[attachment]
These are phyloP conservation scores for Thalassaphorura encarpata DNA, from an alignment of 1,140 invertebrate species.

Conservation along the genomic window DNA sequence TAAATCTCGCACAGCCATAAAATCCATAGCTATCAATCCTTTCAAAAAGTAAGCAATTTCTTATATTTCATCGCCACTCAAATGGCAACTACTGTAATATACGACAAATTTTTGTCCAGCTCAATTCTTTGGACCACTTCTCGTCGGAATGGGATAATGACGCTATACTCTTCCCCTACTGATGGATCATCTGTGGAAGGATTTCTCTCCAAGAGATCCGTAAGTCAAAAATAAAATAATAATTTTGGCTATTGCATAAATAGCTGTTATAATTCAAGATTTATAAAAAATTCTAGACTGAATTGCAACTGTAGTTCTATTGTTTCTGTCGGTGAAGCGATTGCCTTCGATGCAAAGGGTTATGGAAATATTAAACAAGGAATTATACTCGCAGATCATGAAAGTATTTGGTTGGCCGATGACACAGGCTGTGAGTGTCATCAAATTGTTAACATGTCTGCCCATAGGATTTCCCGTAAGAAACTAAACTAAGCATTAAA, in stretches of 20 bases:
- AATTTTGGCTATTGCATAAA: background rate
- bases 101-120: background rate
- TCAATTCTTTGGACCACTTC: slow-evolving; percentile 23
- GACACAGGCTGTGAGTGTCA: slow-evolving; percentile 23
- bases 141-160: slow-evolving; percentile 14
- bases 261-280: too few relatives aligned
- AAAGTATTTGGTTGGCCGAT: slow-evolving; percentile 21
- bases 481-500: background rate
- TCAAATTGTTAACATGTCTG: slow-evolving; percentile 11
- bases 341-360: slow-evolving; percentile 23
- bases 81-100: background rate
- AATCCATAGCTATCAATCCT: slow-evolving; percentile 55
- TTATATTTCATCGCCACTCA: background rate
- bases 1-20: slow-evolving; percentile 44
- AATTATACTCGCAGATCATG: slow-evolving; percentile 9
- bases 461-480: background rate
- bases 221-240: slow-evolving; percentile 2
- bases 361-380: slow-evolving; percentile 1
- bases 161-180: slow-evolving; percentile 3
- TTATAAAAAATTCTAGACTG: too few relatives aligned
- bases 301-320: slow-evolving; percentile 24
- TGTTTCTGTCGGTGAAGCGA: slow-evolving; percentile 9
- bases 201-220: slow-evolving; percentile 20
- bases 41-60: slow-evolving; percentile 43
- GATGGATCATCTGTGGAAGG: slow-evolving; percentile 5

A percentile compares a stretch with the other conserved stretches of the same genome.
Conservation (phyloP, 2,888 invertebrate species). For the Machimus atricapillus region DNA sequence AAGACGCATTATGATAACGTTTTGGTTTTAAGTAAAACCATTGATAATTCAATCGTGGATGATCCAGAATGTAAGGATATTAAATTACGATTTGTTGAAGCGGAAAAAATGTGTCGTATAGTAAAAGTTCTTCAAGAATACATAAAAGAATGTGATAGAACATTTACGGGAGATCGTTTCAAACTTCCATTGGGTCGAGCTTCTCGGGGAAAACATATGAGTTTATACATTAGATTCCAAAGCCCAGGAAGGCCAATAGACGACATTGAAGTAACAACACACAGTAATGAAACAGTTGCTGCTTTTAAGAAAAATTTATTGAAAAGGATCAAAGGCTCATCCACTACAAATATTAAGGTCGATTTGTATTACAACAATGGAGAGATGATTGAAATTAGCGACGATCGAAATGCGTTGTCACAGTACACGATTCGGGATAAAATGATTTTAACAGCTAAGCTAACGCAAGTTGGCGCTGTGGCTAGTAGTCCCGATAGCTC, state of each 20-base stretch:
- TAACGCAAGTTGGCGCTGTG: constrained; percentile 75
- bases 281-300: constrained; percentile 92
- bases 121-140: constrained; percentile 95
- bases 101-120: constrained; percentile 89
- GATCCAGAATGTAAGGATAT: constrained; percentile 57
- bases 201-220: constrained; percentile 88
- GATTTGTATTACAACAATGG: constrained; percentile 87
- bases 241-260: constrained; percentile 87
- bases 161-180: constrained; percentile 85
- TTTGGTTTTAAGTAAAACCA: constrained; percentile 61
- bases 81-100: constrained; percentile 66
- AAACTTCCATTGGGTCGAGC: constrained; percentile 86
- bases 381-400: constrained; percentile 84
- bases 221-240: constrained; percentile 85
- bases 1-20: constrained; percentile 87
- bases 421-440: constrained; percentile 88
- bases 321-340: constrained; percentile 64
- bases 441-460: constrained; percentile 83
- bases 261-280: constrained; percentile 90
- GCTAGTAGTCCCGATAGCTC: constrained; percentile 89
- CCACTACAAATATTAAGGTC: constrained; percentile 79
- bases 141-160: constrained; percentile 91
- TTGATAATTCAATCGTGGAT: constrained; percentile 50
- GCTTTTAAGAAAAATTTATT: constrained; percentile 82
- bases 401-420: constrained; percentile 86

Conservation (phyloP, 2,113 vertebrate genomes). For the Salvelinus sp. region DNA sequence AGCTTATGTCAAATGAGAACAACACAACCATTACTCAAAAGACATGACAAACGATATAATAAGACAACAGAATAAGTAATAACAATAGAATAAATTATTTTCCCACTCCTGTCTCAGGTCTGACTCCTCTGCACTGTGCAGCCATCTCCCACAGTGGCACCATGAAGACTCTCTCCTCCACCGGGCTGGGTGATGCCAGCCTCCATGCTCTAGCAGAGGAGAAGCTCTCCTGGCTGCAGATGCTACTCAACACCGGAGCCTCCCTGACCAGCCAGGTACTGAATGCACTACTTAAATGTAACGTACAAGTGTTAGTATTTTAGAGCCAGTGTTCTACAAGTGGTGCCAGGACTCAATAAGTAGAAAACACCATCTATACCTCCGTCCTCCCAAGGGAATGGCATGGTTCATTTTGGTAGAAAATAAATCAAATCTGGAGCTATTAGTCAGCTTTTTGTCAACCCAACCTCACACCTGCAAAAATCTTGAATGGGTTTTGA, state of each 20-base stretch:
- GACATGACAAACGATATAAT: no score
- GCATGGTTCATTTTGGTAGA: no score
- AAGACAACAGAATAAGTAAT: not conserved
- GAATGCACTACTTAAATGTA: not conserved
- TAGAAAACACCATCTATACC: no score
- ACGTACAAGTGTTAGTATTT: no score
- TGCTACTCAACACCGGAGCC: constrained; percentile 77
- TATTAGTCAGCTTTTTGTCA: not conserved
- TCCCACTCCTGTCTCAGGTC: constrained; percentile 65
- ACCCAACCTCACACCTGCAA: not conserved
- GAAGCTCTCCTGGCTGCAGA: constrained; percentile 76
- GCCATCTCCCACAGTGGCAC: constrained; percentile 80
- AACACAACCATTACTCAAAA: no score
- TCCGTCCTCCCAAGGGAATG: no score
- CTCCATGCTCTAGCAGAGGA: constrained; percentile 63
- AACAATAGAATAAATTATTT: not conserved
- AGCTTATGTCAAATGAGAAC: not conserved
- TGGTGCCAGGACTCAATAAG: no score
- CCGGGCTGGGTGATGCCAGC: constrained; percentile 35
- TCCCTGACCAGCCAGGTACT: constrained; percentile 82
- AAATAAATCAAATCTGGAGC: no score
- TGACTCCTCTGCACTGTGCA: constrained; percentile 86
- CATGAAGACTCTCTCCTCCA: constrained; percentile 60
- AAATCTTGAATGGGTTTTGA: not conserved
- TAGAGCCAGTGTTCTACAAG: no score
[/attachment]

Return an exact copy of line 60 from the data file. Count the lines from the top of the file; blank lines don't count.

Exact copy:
- TAGAAAACACCATCTATACC: no score